The Silurian, Book 2: Arthur's Army

Adult
Rated 5.00/5 based on 3 reviews
Here begins Arthur’s brilliant and annihilating South Saxon campaign; where he destroys the Saxons of the south coast weald in battle after battle. Yet does he push his cousin, Medraut, too far? Traitors begin to arise from within the ranks of his army as he takes his warriors to the limits of their endurance. More

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Words: 221,120
Language: English
ISBN: 9781452309033
About L.A. Wilson

L.A. Wilson
Unconventional author of 'The Silurian' series. 7 Books (book 8 and the final of the series is still a work in progress).
That Challenges the conventional Arthurian genre novel.
Imaginative creative writer, Iconoclastic, ever seeking to break the mold of mass produced and formulaic novel construction.

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Reviews

Review by: Breedbate on May 01, 2016 : (no rating)
You’re constantly waiting (im)patiently for the latest book by Bernard Cornwell, Stephen Lawhead, Simon Scarrow or Jack Whyte.

Then along comes L A Wilson’s ‘Silurian’ series, chronicling the legend of King Arthur!

Its a serendipitous slice of adult fiction Nirvana – a series of (to date!) seven fat volumes of un-put-downable storytelling by a hitherto unheralded talent. And it’s yours to devour at your own pace, fast or slow, thanks to the author’s decision to sell direct to the reader via smashwords.com.

Like all good historical authors, Wilson’s work is well researched and paced, moving seamlessly and frequently from bloodthirsty battles to the political intrigues, religious undercurrents and looming threats that characterised post-Roman, Britain. L A Wilson explores and explains the tribalism, paganism and parochialism that centuries of Romanisation had not extinguished. But there are deeper themes to savour.

Arthur (“The Bear”) rises as a completely charismatic, ‘enfant terrible’, leading a clan of fearsome young warriors who challenge the old order, yet who also represent its only hope of survival. Arthur is at once gentle and brutal, brilliant and gullible, invincible and vulnerable. He is uncannily able to predict his military and political adversaries’ every moves and easily defeat them - yet is unable to predict with which woman he will suddenly decide to sleep next or what the inevitable fallout will be.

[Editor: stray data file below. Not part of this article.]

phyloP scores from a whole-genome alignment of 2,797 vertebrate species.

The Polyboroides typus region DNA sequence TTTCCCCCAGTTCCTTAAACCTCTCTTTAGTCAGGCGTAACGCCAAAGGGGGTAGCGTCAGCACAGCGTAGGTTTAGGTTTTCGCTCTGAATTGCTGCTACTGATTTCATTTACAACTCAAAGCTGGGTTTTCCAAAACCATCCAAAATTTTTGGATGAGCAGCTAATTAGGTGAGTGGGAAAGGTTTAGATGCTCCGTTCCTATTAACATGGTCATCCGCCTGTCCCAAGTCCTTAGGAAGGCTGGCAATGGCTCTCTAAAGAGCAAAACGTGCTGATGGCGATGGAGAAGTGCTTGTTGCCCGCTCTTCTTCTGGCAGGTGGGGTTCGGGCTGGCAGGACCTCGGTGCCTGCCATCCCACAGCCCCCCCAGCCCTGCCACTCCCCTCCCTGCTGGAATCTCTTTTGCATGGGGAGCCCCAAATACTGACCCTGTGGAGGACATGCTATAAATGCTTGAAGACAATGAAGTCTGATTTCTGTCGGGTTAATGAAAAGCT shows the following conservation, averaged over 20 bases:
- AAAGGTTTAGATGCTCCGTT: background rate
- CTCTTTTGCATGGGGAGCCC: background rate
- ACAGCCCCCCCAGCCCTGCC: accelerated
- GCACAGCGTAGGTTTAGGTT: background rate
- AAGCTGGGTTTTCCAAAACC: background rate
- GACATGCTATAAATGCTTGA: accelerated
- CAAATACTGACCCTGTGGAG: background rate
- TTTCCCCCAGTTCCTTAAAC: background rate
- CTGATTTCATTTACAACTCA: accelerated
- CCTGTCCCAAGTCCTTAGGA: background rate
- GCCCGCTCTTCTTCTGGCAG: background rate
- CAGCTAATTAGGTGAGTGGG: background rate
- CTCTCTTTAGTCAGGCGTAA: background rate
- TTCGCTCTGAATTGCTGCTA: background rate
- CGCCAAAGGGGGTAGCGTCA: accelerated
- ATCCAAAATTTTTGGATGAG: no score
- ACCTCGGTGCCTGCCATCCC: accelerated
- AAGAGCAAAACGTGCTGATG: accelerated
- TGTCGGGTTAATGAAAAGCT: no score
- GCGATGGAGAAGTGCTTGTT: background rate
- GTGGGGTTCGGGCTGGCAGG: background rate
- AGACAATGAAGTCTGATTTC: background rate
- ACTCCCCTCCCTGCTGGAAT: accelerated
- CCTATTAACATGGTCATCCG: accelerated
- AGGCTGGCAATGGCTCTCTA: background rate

Arthur’s closest and most devoted companion, Prince Bedwyr (“The Fox”) from whose perspective L A Wilson’s narrative is written is heartstoppingly handsome, unbeatable in combat, fearsome, wilful, erratic and unashamedly bisexual.

Arthur’s cousin, Medraut (“The Snake”) both a victim and a participant in incest, is brave, manipulative, loyal, insane, handsome, homosexual, changeable and fragile.

Like Arthur, Bedwyr arouses strong emotions in all those he encounters. His interactions with Arthur are always underpinned by their ‘to the death’ devotion to each other and their shared and latent sexual energy, yet Wilson does not allow himself to be drawn into writing pulp. While his books include intimate explorations of the major protaganists’ sexuality and relationships, the narrative is tasteful and contextual.

What is extraordinary about L A Wilson’s writing is his ability to digress from the original story line without the pace of the story ever suffering. One of the finest works in the series, “Longhand, Whitetooth and The Fox simply explores a year in the life of Bedwyr, as a captive in Wales – yet the action never flags.

A simple review like this can never do justice to the brilliant work of someone, who, like GRR Martin, has expended many years and over a million words into bringing to life the characters in his head.

The best advice that this reviewer can give is to take the delicious plunge and purchase the first book in the series, “The Fox and the Bear.”
(reviewed long after purchase)

Review by: Mary Josefina Cade on Nov. 24, 2014 :
Love, battle and death. Words of power that are fully realised in ‘Arthur’s Army’, book two of L.A. Wilson’s astonishing Arthurian series, ‘The Silurian.’